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Volume 14, Number 11—November 2008


Domestic Pigs and Japanese Encephalitis Virus Infection, Australia

Andrew F. van den HurkComments to Author , Scott A. Ritchie, Cheryl A. Johansen, John S. MacKenzie, and Greg A. Smith
Author affiliations: Queensland Health, Coopers Plains, Queensland, Australia (A.F. van den Hurk, G.A. Smith); The University of Queensland, St. Lucia, Queensland, Australia (A.F. van den Hurk); Queensland Health, Cairns, Queensland, Australia (S.A. Ritchie); James Cook University, Cairns (S.A. Ritchie); The University of Western Australia, Nedlands, Western Australia, Australia (C.A. Johansen)Australian Biosecurity Cooperative Research Centre for Emerging infectious Diseases, Perth, Western Australia, Australia (J.S. Mackenzie);

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Mosquito infection rates during 3 recognized incursions of Japanese encephalitis virus, Badu Island, northern Australia*

Collection location Pigs located within community
Pigs relocated outside community
No.† No. detected‡ Infection rate (95% CI) No.† No. detected‡ Infection rate (95% CI) No.† No. detected‡ Infection rate (95% CI)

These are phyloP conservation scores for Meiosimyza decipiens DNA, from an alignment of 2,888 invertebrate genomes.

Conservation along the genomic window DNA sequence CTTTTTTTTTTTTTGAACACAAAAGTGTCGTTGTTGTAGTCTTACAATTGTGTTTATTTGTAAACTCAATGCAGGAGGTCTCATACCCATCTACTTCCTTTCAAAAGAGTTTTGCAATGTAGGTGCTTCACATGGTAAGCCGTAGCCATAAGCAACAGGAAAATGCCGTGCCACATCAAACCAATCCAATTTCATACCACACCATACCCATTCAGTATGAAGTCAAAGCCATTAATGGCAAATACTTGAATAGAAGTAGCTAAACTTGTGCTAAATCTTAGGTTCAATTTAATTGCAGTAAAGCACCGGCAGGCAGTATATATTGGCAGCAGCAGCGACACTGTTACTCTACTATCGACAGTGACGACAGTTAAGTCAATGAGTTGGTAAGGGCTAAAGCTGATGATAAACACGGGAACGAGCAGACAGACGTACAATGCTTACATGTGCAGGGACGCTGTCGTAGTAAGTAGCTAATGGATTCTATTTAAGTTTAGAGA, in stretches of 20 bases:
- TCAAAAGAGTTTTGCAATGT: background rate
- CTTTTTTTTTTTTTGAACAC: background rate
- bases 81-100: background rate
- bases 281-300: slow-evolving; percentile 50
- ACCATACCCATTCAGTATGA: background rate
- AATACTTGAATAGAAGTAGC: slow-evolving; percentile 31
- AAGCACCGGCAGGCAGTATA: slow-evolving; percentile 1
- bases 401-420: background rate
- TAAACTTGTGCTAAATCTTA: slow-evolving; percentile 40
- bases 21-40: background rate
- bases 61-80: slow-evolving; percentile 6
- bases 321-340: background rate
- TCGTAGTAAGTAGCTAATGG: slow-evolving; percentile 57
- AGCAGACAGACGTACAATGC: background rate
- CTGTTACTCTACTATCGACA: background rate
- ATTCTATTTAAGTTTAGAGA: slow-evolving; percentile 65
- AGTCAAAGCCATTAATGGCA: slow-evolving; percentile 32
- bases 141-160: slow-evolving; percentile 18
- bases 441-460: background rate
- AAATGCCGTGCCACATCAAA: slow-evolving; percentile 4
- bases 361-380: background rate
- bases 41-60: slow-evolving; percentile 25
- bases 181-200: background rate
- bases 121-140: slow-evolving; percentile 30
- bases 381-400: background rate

Community 2,871 8 3.02 
(1.43–5.74) 23,467 38 1.69 
(1.21–2.29) 7,019 5 0.75 
Piggery NS NS NS NS NS NS 3,316 5 1.61 
Dump NS NS NS 1,125 4 3.68 
(1.20–8.85) 6,530 6 0.99 

*Mosquito infection rates determined by maximum-likelihood estimation; 1995, Apr 8–9 and 20–21, 30 trap nights; 1998, Mar 5–6, 25 trap nights; 2003, Mar 13–19, 92 trap nights; CI, confidence interval; NS, mosquitoes not sampled from this location during the year of collection.
†Total no. mosquitoes processed.
‡No. Japanese encephalitis virus–positive pools detected by virus isolation or TaqMan reverse transcription–PCR.

Main Article